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FBI: Children not Immune to Crime of Human Trafficking

The Journal
November 21, 2014
By Jenni Vincent

As one of the featured speakers at this week's "Widening the Net: Together Let's Stop Traffick" summit, Vienneau left little doubt that while the names and locations vary, the traumatic impact of this crime - often called modern-day slavery - is often hard to measure. One thing remains constant, however, because criminals behind these crimes - including forced labor, sex, domestic servitude and marriage - are always most concerned about making money, he said.

"It is a challenge because this business is based on a traveling model, and they follow the money while also taking the path of least resistance. If things begin to heat up here, they just move somewhere else," Vienneau said. "We're also finding that human trafficking intersects with other criminal activities. For example, it may be easier to sell girls than drugs," Vienneau said, speaking to an audience that included primarily law enforcement professionals. At that time, more than 100 participants from 16 countries gathered at American Public University System's campus to take part in an international summit aimed at combating the problem globally - with an ultimate goal of establishing the world's first international global resource center.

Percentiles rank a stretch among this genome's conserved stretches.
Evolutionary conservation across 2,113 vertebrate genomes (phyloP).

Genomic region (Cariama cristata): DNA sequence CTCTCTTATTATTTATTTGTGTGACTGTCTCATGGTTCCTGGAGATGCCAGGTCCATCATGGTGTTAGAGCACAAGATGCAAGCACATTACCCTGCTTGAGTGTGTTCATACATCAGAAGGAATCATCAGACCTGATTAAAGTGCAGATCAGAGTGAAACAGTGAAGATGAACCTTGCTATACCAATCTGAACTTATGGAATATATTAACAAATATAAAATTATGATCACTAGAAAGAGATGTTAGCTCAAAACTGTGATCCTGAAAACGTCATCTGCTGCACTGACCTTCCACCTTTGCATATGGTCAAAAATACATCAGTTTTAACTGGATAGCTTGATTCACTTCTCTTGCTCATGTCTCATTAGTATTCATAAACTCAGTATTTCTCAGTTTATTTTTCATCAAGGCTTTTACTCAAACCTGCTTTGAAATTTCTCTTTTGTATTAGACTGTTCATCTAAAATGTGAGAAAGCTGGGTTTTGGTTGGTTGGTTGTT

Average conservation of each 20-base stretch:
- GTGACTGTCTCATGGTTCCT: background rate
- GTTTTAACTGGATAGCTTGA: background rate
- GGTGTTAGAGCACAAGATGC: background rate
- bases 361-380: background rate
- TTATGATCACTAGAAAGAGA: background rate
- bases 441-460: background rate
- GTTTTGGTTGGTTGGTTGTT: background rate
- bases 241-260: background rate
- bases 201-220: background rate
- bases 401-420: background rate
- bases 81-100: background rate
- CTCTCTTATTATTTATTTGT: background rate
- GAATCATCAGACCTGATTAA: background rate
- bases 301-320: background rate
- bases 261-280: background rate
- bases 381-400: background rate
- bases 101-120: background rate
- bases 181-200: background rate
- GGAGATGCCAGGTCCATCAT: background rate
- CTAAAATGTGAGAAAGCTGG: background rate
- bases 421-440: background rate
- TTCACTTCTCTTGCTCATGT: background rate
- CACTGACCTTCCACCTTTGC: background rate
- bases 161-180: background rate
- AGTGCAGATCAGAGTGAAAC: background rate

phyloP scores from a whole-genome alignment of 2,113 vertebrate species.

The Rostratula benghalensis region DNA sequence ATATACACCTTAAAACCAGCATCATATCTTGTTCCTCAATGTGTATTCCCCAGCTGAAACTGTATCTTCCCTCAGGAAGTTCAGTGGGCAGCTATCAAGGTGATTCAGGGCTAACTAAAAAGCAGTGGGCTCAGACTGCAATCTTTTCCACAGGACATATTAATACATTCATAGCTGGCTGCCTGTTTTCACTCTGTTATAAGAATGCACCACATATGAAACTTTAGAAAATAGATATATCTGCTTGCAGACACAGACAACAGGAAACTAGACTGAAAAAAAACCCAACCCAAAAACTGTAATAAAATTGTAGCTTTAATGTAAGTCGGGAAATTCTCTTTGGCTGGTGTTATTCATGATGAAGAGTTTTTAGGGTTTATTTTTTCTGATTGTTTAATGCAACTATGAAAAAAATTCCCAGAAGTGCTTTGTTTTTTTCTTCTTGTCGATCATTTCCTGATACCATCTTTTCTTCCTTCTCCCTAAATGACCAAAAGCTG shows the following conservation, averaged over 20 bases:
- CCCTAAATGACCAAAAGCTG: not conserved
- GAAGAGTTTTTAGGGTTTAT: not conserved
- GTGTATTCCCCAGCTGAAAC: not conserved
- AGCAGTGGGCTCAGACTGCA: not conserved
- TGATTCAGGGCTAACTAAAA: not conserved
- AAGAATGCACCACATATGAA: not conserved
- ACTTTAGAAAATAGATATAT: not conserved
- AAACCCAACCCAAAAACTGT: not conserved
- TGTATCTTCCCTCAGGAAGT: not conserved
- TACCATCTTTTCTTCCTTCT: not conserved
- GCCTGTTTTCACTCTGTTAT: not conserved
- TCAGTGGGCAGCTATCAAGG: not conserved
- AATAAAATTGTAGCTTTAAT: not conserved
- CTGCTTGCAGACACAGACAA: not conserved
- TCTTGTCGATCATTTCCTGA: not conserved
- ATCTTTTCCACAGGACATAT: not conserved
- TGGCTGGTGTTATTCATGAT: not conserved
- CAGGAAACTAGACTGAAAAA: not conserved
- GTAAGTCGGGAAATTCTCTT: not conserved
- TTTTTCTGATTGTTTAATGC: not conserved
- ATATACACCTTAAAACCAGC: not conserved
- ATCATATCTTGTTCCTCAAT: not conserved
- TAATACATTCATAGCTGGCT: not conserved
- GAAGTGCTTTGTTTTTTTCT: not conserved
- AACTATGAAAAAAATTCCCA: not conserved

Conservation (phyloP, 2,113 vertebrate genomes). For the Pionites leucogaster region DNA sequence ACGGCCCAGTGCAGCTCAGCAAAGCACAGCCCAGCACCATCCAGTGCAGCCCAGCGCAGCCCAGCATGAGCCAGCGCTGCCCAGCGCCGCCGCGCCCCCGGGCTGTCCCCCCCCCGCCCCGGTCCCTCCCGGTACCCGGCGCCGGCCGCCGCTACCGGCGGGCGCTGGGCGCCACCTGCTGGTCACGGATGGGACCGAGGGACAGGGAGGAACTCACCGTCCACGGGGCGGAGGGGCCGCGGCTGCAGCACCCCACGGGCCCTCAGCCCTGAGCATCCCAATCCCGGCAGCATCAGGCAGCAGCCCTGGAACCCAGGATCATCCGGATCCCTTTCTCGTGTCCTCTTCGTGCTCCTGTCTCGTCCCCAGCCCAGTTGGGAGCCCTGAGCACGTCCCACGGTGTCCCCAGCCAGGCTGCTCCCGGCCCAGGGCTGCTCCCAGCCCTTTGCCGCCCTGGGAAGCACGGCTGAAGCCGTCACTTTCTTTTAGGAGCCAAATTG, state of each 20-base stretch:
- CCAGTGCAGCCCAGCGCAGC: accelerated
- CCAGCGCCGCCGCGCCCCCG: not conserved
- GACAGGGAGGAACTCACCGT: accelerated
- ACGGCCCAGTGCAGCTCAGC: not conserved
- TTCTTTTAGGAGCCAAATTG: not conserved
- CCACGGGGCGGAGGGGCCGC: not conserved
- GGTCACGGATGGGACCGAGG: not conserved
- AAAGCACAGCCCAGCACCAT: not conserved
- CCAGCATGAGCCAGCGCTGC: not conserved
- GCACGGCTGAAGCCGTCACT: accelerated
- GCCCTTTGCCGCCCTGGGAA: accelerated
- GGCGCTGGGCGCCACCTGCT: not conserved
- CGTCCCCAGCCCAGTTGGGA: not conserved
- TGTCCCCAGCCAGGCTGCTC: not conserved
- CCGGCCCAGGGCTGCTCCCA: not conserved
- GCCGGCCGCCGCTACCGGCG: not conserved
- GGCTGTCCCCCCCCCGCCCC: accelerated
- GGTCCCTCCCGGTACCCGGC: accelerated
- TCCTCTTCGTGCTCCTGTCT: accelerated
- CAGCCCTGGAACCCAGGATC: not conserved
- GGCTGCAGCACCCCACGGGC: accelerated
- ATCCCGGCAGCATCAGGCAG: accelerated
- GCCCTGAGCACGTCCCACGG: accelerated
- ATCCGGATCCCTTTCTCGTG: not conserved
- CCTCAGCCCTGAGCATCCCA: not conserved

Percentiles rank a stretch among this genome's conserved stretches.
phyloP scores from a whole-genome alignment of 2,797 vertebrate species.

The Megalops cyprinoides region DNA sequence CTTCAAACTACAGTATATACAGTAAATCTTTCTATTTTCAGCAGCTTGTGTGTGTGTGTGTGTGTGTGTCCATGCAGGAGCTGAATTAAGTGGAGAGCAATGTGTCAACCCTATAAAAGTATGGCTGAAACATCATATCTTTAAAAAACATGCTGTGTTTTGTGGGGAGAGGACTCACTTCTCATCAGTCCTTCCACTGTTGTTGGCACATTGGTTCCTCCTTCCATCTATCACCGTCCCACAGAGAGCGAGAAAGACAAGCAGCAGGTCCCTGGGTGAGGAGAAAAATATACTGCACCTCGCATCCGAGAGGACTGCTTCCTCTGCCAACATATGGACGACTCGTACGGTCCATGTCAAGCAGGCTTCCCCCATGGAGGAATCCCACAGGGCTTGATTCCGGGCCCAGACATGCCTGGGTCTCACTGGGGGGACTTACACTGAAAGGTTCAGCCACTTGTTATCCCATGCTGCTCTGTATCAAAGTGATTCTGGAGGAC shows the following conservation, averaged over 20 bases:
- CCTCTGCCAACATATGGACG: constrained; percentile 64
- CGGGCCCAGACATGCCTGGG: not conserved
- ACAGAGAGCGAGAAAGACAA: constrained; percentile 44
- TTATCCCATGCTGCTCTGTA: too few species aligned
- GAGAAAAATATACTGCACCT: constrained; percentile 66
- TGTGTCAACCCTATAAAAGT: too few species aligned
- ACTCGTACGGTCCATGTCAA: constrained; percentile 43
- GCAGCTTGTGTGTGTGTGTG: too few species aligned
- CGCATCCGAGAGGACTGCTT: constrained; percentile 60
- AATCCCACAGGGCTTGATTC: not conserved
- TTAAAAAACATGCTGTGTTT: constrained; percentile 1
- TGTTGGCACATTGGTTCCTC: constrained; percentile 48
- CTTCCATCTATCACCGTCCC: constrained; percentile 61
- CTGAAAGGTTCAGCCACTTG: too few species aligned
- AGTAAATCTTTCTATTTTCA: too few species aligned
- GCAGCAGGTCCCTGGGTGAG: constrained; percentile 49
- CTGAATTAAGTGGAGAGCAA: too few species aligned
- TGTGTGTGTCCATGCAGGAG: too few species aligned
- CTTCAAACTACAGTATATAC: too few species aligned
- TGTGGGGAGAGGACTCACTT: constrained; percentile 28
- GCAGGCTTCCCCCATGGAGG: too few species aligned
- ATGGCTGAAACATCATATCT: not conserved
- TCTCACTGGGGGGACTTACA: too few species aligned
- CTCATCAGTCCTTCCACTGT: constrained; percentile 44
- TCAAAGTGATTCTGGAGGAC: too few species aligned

Read the entire article at The Journal.

About American Public University System

American Public University System, recipient of the Online Learning Consortium (OLC) Ralph E. Gomory Award for Quality Online Education and five-time recipient of the OLC Effective Practice Award, offers more than 200 online degree and certificate programs through American Military University and American Public University. More than 70,000 alumni worldwide have benefited from APUS's relevant curriculum, affordability, and flexibility in pursuing and earning degrees in such areas as business, information technology, and security and global studies. For further information, visit www.apus.edu.

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